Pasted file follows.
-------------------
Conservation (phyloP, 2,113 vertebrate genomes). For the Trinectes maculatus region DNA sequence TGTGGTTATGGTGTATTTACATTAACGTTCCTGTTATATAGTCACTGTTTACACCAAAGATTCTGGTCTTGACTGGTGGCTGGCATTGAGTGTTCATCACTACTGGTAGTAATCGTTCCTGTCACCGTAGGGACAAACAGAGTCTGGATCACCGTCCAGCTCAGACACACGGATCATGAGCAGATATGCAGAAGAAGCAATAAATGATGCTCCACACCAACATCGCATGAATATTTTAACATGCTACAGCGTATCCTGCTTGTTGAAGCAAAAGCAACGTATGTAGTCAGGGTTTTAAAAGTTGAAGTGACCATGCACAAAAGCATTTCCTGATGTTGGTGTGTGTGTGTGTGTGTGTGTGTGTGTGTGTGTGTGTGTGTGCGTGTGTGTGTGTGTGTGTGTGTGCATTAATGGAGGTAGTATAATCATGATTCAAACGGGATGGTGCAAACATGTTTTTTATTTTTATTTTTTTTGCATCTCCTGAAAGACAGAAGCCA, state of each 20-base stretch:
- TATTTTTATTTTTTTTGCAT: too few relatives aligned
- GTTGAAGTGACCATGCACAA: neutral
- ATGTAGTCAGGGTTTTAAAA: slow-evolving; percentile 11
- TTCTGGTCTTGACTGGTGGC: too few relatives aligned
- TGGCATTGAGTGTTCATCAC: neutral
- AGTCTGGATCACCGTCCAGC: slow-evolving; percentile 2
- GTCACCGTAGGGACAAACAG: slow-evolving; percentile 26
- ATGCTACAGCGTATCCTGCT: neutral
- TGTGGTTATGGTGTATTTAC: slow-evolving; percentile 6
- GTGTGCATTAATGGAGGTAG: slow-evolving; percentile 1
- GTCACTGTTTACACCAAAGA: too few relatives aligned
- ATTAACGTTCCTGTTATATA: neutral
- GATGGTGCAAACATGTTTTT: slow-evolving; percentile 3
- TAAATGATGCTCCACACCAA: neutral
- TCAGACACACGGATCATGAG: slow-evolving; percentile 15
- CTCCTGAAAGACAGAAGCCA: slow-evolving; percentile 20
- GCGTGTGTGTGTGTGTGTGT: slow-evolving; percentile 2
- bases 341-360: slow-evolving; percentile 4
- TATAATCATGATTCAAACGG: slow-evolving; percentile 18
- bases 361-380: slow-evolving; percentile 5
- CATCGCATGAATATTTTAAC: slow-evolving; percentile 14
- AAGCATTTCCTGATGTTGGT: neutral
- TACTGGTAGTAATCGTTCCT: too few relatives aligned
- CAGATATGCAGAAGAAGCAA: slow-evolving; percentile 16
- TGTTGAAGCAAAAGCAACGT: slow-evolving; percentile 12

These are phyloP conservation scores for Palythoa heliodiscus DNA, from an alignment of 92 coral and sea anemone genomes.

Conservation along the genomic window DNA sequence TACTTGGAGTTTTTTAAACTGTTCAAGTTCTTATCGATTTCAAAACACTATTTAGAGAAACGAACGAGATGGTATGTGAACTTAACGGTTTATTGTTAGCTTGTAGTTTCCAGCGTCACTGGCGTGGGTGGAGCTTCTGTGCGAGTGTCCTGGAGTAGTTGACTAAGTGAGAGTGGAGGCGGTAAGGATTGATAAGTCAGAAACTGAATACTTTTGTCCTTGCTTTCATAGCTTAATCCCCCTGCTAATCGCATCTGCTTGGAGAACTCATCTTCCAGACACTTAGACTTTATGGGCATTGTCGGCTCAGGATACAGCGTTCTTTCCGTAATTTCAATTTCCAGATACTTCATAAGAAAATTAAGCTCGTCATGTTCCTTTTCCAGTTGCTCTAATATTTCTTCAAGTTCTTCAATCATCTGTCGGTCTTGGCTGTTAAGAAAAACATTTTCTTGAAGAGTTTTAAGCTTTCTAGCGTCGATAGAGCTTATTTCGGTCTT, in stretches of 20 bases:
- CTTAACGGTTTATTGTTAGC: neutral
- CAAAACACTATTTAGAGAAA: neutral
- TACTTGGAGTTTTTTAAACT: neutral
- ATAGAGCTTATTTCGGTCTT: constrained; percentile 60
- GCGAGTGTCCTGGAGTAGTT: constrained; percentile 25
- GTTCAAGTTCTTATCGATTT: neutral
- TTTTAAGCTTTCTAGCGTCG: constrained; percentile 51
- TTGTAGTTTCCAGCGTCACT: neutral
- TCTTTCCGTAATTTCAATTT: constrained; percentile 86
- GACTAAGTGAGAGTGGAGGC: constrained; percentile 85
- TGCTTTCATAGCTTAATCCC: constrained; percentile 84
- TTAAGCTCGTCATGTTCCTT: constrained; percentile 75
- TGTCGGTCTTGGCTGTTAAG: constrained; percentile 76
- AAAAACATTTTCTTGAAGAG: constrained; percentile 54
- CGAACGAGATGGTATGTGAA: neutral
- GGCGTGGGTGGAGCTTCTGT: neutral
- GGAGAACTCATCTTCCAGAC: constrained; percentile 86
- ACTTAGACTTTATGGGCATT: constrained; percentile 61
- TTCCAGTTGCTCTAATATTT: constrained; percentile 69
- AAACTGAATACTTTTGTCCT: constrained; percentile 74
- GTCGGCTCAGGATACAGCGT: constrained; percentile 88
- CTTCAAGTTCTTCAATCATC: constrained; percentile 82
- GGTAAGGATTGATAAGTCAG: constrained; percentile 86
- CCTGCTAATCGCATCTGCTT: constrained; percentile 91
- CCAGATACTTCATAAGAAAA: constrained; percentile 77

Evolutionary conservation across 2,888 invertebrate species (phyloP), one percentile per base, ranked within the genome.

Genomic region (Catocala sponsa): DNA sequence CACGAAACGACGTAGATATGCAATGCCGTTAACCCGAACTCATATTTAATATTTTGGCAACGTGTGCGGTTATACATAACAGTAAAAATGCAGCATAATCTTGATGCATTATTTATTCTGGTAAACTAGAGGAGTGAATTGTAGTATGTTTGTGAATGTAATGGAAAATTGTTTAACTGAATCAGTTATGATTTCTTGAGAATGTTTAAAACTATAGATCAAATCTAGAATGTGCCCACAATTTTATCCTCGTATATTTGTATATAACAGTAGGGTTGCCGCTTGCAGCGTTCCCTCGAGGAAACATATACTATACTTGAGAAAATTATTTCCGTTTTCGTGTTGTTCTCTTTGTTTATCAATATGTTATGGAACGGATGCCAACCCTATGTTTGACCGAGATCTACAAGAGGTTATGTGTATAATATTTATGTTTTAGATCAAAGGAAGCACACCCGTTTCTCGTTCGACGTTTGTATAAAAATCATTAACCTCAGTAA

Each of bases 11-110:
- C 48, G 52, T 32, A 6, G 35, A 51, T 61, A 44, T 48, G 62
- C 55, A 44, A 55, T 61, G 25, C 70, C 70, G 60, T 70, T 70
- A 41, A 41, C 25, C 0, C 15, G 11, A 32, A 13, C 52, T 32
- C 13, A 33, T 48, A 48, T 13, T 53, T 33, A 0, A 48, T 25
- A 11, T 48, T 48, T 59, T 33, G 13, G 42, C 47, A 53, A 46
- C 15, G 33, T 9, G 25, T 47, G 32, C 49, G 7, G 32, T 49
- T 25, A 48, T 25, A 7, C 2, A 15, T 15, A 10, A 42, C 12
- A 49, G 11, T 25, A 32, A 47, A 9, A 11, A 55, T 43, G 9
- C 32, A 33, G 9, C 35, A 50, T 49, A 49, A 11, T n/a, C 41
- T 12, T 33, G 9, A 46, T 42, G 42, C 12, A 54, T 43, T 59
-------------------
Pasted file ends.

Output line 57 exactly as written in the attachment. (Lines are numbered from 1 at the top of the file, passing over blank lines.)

- C 48, G 52, T 32, A 6, G 35, A 51, T 61, A 44, T 48, G 62